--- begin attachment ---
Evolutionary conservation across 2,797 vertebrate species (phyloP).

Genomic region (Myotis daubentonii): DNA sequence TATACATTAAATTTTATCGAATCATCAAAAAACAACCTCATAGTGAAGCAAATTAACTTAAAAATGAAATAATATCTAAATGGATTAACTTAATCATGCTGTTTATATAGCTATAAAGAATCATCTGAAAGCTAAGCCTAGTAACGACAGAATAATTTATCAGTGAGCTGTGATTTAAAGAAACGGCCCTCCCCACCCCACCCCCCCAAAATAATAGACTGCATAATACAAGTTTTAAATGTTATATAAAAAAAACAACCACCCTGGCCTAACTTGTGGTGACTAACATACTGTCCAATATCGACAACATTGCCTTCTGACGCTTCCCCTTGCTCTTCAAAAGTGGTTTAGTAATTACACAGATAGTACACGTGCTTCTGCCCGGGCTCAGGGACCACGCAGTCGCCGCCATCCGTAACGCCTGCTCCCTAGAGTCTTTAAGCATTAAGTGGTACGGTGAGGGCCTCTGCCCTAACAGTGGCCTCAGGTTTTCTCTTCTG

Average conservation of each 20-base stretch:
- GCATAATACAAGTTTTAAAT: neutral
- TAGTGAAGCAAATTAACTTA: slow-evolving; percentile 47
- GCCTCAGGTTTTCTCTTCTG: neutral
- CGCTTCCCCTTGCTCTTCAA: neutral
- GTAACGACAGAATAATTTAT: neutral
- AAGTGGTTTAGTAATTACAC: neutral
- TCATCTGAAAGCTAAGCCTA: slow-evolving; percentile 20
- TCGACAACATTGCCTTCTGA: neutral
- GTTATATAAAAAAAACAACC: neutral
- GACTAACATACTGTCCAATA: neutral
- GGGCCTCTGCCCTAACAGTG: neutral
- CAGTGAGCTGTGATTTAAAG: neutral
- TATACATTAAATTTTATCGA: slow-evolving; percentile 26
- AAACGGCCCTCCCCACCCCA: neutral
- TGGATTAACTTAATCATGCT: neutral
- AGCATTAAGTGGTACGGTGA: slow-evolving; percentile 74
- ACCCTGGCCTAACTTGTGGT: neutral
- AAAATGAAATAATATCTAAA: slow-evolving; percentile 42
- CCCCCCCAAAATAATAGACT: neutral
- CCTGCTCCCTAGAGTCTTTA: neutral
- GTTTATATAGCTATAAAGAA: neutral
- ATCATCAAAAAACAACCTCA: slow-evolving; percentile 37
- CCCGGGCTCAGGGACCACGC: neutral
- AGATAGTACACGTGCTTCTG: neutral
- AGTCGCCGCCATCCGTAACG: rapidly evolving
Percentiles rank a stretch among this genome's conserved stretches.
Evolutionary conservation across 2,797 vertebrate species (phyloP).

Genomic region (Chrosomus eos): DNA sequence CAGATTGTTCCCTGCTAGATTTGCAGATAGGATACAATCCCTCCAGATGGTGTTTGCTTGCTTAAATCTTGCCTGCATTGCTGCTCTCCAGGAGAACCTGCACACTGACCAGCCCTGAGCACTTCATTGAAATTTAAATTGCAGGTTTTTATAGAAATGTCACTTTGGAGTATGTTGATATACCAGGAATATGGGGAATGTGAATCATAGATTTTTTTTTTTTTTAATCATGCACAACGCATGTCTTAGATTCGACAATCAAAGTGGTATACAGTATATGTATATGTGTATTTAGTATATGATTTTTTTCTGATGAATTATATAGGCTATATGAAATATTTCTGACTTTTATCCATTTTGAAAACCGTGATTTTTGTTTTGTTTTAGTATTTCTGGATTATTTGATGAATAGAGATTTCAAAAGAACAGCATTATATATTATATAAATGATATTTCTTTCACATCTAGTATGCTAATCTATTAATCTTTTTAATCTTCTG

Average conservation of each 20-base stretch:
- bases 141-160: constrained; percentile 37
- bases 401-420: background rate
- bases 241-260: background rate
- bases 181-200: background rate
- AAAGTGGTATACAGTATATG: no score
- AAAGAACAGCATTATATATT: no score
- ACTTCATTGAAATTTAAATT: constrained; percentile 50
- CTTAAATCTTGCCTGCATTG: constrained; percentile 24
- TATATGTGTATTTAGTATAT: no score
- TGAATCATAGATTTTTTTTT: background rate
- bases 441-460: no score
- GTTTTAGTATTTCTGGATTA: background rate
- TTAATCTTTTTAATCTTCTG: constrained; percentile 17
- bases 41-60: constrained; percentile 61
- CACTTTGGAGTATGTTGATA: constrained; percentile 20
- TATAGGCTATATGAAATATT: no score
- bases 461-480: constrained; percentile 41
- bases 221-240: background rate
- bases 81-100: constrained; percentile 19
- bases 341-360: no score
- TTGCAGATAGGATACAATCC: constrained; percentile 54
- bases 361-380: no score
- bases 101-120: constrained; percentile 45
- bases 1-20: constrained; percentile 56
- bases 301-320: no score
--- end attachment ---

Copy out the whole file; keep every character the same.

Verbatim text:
Evolutionary conservation across 2,797 vertebrate species (phyloP).

Genomic region (Myotis daubentonii): DNA sequence TATACATTAAATTTTATCGAATCATCAAAAAACAACCTCATAGTGAAGCAAATTAACTTAAAAATGAAATAATATCTAAATGGATTAACTTAATCATGCTGTTTATATAGCTATAAAGAATCATCTGAAAGCTAAGCCTAGTAACGACAGAATAATTTATCAGTGAGCTGTGATTTAAAGAAACGGCCCTCCCCACCCCACCCCCCCAAAATAATAGACTGCATAATACAAGTTTTAAATGTTATATAAAAAAAACAACCACCCTGGCCTAACTTGTGGTGACTAACATACTGTCCAATATCGACAACATTGCCTTCTGACGCTTCCCCTTGCTCTTCAAAAGTGGTTTAGTAATTACACAGATAGTACACGTGCTTCTGCCCGGGCTCAGGGACCACGCAGTCGCCGCCATCCGTAACGCCTGCTCCCTAGAGTCTTTAAGCATTAAGTGGTACGGTGAGGGCCTCTGCCCTAACAGTGGCCTCAGGTTTTCTCTTCTG

Average conservation of each 20-base stretch:
- GCATAATACAAGTTTTAAAT: neutral
- TAGTGAAGCAAATTAACTTA: slow-evolving; percentile 47
- GCCTCAGGTTTTCTCTTCTG: neutral
- CGCTTCCCCTTGCTCTTCAA: neutral
- GTAACGACAGAATAATTTAT: neutral
- AAGTGGTTTAGTAATTACAC: neutral
- TCATCTGAAAGCTAAGCCTA: slow-evolving; percentile 20
- TCGACAACATTGCCTTCTGA: neutral
- GTTATATAAAAAAAACAACC: neutral
- GACTAACATACTGTCCAATA: neutral
- GGGCCTCTGCCCTAACAGTG: neutral
- CAGTGAGCTGTGATTTAAAG: neutral
- TATACATTAAATTTTATCGA: slow-evolving; percentile 26
- AAACGGCCCTCCCCACCCCA: neutral
- TGGATTAACTTAATCATGCT: neutral
- AGCATTAAGTGGTACGGTGA: slow-evolving; percentile 74
- ACCCTGGCCTAACTTGTGGT: neutral
- AAAATGAAATAATATCTAAA: slow-evolving; percentile 42
- CCCCCCCAAAATAATAGACT: neutral
- CCTGCTCCCTAGAGTCTTTA: neutral
- GTTTATATAGCTATAAAGAA: neutral
- ATCATCAAAAAACAACCTCA: slow-evolving; percentile 37
- CCCGGGCTCAGGGACCACGC: neutral
- AGATAGTACACGTGCTTCTG: neutral
- AGTCGCCGCCATCCGTAACG: rapidly evolving
Percentiles rank a stretch among this genome's conserved stretches.
Evolutionary conservation across 2,797 vertebrate species (phyloP).

Genomic region (Chrosomus eos): DNA sequence CAGATTGTTCCCTGCTAGATTTGCAGATAGGATACAATCCCTCCAGATGGTGTTTGCTTGCTTAAATCTTGCCTGCATTGCTGCTCTCCAGGAGAACCTGCACACTGACCAGCCCTGAGCACTTCATTGAAATTTAAATTGCAGGTTTTTATAGAAATGTCACTTTGGAGTATGTTGATATACCAGGAATATGGGGAATGTGAATCATAGATTTTTTTTTTTTTTAATCATGCACAACGCATGTCTTAGATTCGACAATCAAAGTGGTATACAGTATATGTATATGTGTATTTAGTATATGATTTTTTTCTGATGAATTATATAGGCTATATGAAATATTTCTGACTTTTATCCATTTTGAAAACCGTGATTTTTGTTTTGTTTTAGTATTTCTGGATTATTTGATGAATAGAGATTTCAAAAGAACAGCATTATATATTATATAAATGATATTTCTTTCACATCTAGTATGCTAATCTATTAATCTTTTTAATCTTCTG

Average conservation of each 20-base stretch:
- bases 141-160: constrained; percentile 37
- bases 401-420: background rate
- bases 241-260: background rate
- bases 181-200: background rate
- AAAGTGGTATACAGTATATG: no score
- AAAGAACAGCATTATATATT: no score
- ACTTCATTGAAATTTAAATT: constrained; percentile 50
- CTTAAATCTTGCCTGCATTG: constrained; percentile 24
- TATATGTGTATTTAGTATAT: no score
- TGAATCATAGATTTTTTTTT: background rate
- bases 441-460: no score
- GTTTTAGTATTTCTGGATTA: background rate
- TTAATCTTTTTAATCTTCTG: constrained; percentile 17
- bases 41-60: constrained; percentile 61
- CACTTTGGAGTATGTTGATA: constrained; percentile 20
- TATAGGCTATATGAAATATT: no score
- bases 461-480: constrained; percentile 41
- bases 221-240: background rate
- bases 81-100: constrained; percentile 19
- bases 341-360: no score
- TTGCAGATAGGATACAATCC: constrained; percentile 54
- bases 361-380: no score
- bases 101-120: constrained; percentile 45
- bases 1-20: constrained; percentile 56
- bases 301-320: no score